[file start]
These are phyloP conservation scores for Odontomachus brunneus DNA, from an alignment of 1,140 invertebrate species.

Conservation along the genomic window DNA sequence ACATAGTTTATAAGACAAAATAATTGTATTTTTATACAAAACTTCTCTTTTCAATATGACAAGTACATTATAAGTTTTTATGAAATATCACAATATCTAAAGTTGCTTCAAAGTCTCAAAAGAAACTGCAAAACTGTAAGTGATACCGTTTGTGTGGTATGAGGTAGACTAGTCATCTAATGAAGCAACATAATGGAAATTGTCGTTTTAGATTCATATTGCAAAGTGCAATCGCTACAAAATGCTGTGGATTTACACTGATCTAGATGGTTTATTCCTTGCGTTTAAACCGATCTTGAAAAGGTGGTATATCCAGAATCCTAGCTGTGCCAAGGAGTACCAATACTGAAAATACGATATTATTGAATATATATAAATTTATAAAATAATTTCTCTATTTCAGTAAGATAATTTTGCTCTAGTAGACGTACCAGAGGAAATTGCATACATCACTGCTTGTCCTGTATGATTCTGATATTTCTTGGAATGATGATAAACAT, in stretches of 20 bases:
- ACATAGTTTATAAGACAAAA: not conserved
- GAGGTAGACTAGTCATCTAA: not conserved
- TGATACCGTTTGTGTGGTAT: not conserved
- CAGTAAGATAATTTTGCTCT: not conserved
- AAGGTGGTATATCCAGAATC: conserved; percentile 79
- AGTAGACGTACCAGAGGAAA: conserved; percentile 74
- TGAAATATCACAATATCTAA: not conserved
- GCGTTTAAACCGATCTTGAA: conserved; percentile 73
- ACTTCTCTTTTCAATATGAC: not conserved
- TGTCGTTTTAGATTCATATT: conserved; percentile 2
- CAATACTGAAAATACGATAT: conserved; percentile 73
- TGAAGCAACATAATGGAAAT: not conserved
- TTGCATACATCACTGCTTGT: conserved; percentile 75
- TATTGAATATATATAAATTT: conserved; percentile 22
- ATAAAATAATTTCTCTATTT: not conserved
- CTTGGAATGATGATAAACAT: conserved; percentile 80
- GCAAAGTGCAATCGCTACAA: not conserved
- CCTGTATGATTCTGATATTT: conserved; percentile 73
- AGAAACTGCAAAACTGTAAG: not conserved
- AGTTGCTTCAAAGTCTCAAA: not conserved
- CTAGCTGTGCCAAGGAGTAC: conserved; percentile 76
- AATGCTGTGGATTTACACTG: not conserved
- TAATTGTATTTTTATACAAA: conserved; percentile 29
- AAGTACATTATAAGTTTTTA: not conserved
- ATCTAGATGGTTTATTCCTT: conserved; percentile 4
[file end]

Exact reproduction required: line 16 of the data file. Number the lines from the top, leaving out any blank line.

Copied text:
- TATTGAATATATATAAATTT: conserved; percentile 22